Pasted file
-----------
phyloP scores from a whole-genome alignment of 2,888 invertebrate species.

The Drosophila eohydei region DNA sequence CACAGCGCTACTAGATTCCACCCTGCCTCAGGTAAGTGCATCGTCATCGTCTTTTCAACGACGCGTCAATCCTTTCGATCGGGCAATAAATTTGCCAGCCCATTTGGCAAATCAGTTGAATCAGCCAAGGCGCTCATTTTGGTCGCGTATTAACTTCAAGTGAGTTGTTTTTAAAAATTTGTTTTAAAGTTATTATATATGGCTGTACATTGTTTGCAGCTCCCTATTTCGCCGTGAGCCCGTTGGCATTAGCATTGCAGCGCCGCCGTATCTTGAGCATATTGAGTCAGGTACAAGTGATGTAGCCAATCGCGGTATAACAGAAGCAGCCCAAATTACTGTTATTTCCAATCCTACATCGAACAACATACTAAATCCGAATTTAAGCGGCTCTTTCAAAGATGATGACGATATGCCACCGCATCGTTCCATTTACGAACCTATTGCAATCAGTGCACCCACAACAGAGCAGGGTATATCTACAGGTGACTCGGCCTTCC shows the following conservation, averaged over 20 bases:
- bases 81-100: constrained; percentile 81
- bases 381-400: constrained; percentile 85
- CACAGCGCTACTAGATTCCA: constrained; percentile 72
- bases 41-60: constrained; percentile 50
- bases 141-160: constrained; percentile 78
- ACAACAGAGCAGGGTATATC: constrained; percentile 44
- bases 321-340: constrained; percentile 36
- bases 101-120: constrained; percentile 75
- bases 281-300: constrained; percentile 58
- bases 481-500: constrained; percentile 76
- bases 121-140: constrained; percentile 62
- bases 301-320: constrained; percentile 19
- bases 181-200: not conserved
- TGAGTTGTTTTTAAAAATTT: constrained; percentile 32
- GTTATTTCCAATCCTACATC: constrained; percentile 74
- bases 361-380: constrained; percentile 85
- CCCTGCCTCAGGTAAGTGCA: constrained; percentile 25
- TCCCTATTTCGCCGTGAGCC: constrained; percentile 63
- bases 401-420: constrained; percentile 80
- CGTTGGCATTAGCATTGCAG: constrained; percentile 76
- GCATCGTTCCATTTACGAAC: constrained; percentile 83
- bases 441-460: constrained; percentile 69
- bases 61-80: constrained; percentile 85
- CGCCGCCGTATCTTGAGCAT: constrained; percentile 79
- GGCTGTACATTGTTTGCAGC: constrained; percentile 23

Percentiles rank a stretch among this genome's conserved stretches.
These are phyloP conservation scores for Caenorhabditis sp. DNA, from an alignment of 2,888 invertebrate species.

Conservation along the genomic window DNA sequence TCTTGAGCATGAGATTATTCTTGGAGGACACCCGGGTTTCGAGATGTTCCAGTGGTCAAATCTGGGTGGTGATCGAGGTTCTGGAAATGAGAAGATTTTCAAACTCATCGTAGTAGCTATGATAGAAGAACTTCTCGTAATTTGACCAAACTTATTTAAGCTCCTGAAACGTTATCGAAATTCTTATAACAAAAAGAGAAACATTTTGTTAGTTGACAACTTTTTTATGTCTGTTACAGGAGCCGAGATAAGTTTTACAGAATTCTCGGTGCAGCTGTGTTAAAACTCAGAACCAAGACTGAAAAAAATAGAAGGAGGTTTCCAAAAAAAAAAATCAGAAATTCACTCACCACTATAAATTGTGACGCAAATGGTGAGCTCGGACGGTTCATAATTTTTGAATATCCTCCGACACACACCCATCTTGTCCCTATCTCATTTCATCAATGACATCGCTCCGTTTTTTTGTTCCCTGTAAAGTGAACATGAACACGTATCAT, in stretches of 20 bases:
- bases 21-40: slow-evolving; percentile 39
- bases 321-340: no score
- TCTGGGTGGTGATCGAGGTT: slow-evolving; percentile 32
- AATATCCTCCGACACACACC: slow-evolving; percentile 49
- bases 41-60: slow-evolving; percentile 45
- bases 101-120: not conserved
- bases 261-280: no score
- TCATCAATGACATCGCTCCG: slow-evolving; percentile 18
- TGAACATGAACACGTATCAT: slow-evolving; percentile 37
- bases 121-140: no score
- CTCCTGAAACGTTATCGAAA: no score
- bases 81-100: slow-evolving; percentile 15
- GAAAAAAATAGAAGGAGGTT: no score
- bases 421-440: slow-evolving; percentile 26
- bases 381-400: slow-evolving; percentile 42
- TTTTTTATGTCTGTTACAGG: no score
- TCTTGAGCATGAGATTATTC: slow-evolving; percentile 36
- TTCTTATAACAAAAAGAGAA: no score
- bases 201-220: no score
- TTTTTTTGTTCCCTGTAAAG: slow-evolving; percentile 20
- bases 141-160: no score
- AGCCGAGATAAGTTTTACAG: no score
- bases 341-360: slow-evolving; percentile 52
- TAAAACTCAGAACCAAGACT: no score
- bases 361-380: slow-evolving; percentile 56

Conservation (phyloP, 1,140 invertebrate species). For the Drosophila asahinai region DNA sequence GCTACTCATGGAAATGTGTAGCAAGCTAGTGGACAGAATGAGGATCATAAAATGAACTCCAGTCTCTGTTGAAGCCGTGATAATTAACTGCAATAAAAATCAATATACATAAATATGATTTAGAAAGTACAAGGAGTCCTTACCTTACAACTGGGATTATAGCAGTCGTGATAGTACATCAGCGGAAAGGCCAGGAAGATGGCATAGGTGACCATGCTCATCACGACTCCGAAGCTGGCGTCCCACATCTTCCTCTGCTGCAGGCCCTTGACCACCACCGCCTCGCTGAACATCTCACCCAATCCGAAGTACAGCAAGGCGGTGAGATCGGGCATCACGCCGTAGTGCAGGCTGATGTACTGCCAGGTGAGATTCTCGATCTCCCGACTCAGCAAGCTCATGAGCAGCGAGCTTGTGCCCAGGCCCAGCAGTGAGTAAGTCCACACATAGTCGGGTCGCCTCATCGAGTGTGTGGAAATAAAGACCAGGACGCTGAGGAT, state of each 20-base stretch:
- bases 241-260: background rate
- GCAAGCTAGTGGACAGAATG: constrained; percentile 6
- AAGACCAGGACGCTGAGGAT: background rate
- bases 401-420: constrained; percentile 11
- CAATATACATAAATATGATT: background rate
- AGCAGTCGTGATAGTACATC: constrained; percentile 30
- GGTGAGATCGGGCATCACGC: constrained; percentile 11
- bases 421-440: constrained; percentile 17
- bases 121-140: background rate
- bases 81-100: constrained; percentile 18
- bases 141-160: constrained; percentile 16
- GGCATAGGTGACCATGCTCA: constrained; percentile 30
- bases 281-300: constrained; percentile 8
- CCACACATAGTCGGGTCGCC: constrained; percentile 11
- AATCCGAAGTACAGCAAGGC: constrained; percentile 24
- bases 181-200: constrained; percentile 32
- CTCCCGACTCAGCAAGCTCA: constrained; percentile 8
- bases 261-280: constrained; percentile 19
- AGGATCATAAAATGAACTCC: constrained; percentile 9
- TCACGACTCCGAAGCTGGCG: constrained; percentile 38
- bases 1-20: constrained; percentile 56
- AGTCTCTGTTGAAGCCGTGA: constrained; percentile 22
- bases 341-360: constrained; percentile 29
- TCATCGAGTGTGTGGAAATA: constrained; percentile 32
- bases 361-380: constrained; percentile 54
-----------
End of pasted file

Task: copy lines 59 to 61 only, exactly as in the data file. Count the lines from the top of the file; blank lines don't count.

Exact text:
- AAGACCAGGACGCTGAGGAT: background rate
- bases 401-420: constrained; percentile 11
- CAATATACATAAATATGATT: background rate